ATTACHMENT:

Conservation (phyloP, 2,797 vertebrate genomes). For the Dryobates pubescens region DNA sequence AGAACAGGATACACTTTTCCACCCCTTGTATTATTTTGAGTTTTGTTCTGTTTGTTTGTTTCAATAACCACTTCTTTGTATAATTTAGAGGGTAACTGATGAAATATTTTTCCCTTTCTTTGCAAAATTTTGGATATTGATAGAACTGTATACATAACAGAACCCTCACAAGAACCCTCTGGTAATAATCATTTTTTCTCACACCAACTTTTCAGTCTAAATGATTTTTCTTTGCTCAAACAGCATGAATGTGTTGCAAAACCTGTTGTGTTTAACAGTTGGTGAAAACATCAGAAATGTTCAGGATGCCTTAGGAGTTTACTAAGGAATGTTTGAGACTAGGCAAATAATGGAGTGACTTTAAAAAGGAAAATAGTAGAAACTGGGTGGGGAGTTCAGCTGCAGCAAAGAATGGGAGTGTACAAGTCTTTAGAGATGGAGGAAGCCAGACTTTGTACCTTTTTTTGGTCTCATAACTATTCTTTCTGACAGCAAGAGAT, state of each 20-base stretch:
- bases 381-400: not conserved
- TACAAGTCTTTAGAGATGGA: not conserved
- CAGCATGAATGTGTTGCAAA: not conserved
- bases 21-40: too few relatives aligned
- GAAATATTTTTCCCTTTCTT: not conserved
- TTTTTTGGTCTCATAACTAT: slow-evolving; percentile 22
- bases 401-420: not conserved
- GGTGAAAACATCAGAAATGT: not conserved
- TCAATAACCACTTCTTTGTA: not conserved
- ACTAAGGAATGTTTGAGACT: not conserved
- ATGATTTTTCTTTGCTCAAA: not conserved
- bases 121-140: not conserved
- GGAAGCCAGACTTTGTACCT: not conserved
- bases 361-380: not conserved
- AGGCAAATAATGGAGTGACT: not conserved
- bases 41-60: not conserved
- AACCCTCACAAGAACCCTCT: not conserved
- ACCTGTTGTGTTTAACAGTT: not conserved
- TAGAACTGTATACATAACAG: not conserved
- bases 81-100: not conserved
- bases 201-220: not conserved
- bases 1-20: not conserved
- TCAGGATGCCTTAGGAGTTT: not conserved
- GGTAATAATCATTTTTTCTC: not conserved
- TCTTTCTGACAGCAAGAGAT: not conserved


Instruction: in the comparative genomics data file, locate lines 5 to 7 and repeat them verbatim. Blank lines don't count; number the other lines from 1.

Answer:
- bases 21-40: too few relatives aligned
- GAAATATTTTTCCCTTTCTT: not conserved
- TTTTTTGGTCTCATAACTAT: slow-evolving; percentile 22